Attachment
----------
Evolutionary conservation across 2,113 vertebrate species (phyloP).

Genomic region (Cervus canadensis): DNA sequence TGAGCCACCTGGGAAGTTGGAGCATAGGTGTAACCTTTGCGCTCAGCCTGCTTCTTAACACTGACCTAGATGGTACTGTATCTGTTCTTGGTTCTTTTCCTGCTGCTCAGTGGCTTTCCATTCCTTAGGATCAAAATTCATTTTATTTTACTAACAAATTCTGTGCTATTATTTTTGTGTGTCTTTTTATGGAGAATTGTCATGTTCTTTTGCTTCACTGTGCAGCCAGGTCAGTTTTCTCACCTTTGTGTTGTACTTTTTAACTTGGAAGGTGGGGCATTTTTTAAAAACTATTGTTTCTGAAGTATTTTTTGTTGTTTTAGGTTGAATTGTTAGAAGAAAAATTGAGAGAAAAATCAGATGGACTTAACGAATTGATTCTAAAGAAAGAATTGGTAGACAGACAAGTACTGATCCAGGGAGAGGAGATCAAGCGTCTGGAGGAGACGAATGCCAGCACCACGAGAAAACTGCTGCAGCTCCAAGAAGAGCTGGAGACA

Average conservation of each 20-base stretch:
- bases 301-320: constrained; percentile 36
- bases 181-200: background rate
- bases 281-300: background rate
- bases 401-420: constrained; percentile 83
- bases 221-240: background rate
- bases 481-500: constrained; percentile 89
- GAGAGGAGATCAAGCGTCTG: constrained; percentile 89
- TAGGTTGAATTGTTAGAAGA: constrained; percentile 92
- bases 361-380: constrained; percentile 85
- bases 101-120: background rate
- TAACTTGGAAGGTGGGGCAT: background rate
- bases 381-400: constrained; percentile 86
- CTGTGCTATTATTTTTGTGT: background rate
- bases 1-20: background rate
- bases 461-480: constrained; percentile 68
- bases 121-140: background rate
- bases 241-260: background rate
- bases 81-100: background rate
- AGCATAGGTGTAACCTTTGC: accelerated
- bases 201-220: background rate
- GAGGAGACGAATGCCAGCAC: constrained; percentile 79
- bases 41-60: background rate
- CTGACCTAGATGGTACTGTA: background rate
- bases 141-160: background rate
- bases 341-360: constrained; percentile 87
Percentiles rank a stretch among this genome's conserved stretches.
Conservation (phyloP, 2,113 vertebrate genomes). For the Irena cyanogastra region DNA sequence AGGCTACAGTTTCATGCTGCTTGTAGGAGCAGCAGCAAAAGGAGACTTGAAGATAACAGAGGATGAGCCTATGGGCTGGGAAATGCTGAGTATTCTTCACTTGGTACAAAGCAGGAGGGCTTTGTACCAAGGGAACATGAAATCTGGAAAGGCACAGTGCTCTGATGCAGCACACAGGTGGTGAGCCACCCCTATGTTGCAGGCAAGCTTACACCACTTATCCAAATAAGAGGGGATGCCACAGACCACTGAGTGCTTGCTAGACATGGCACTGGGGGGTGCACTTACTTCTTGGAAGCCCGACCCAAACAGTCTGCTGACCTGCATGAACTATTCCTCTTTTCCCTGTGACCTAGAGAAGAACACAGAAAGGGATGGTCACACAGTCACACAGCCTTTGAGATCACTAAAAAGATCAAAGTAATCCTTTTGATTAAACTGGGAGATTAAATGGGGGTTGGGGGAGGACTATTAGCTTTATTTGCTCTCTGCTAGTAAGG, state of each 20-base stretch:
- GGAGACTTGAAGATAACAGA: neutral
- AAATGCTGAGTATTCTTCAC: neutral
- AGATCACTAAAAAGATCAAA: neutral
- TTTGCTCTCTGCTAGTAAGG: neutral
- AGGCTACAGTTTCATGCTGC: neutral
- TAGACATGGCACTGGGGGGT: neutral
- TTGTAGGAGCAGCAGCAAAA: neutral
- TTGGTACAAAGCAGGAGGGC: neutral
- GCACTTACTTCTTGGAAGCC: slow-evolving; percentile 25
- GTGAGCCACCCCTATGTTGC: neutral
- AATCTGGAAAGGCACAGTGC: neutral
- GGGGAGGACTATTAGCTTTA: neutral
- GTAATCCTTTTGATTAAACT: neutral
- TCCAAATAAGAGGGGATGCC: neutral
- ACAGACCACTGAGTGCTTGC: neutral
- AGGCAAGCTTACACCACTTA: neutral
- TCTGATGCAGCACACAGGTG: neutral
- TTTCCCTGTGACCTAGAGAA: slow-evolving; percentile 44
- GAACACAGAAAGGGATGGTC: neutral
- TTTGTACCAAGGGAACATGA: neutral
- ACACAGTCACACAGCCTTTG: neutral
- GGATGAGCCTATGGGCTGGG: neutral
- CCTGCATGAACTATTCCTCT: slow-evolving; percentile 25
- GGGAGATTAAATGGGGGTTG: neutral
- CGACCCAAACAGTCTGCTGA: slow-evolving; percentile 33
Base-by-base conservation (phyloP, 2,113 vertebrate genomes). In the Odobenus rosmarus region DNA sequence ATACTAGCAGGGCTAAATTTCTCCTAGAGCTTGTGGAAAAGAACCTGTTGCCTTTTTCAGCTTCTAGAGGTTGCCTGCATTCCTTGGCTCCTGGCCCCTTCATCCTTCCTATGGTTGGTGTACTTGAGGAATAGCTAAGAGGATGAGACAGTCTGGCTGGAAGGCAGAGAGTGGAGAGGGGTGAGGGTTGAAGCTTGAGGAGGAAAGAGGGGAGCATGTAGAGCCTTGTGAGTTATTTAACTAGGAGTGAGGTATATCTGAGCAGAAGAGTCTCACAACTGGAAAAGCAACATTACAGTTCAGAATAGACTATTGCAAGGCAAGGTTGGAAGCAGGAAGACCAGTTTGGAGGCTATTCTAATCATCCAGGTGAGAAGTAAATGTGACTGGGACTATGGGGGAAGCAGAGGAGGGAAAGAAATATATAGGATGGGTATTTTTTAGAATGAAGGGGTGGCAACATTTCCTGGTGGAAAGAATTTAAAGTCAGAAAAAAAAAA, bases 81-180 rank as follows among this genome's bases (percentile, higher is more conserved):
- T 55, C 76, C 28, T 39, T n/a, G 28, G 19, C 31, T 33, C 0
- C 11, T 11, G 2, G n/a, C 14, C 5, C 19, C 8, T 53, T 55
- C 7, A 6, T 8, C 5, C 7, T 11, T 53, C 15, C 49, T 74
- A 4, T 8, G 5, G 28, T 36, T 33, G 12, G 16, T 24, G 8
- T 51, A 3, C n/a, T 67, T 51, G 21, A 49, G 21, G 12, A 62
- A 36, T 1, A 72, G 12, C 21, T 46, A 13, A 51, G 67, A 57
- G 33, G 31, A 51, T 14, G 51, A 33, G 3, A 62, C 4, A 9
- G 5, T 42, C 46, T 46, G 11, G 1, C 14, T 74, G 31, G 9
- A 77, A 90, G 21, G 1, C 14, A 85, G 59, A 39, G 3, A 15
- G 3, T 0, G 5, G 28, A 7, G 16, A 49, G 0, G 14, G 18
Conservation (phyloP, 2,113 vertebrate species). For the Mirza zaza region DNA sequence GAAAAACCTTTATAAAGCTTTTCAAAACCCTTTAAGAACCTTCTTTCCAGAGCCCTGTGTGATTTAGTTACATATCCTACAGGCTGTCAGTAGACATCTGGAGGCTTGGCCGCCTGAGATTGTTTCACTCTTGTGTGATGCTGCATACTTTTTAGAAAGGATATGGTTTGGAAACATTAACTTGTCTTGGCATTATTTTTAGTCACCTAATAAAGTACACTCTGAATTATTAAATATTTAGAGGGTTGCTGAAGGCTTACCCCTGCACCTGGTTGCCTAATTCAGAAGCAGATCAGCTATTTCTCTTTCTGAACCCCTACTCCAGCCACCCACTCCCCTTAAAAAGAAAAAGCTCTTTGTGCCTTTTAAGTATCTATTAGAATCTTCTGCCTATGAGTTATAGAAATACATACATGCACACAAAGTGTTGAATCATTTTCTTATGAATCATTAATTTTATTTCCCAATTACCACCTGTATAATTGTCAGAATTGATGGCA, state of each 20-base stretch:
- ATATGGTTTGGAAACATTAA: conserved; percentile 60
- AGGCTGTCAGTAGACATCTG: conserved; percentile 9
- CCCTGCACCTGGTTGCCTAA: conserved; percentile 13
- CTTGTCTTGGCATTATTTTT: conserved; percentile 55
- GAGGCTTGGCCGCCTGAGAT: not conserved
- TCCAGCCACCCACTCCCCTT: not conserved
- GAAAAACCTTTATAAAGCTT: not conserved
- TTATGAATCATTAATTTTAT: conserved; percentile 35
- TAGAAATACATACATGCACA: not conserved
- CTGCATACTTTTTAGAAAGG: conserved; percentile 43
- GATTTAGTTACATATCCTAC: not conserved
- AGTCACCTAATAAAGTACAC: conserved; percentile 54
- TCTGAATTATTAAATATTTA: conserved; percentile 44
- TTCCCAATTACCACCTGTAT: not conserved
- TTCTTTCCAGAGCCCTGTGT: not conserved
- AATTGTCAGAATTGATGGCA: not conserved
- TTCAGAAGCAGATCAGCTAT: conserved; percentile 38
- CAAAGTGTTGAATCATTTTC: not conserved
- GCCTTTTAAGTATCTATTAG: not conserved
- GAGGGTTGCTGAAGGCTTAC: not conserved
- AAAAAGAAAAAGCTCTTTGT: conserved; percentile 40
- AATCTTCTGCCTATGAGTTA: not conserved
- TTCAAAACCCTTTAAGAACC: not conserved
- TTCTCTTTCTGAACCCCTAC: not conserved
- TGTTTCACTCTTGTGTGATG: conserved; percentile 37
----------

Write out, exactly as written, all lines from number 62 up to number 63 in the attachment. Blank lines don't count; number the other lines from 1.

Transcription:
- A 36, T 1, A 72, G 12, C 21, T 46, A 13, A 51, G 67, A 57
- G 33, G 31, A 51, T 14, G 51, A 33, G 3, A 62, C 4, A 9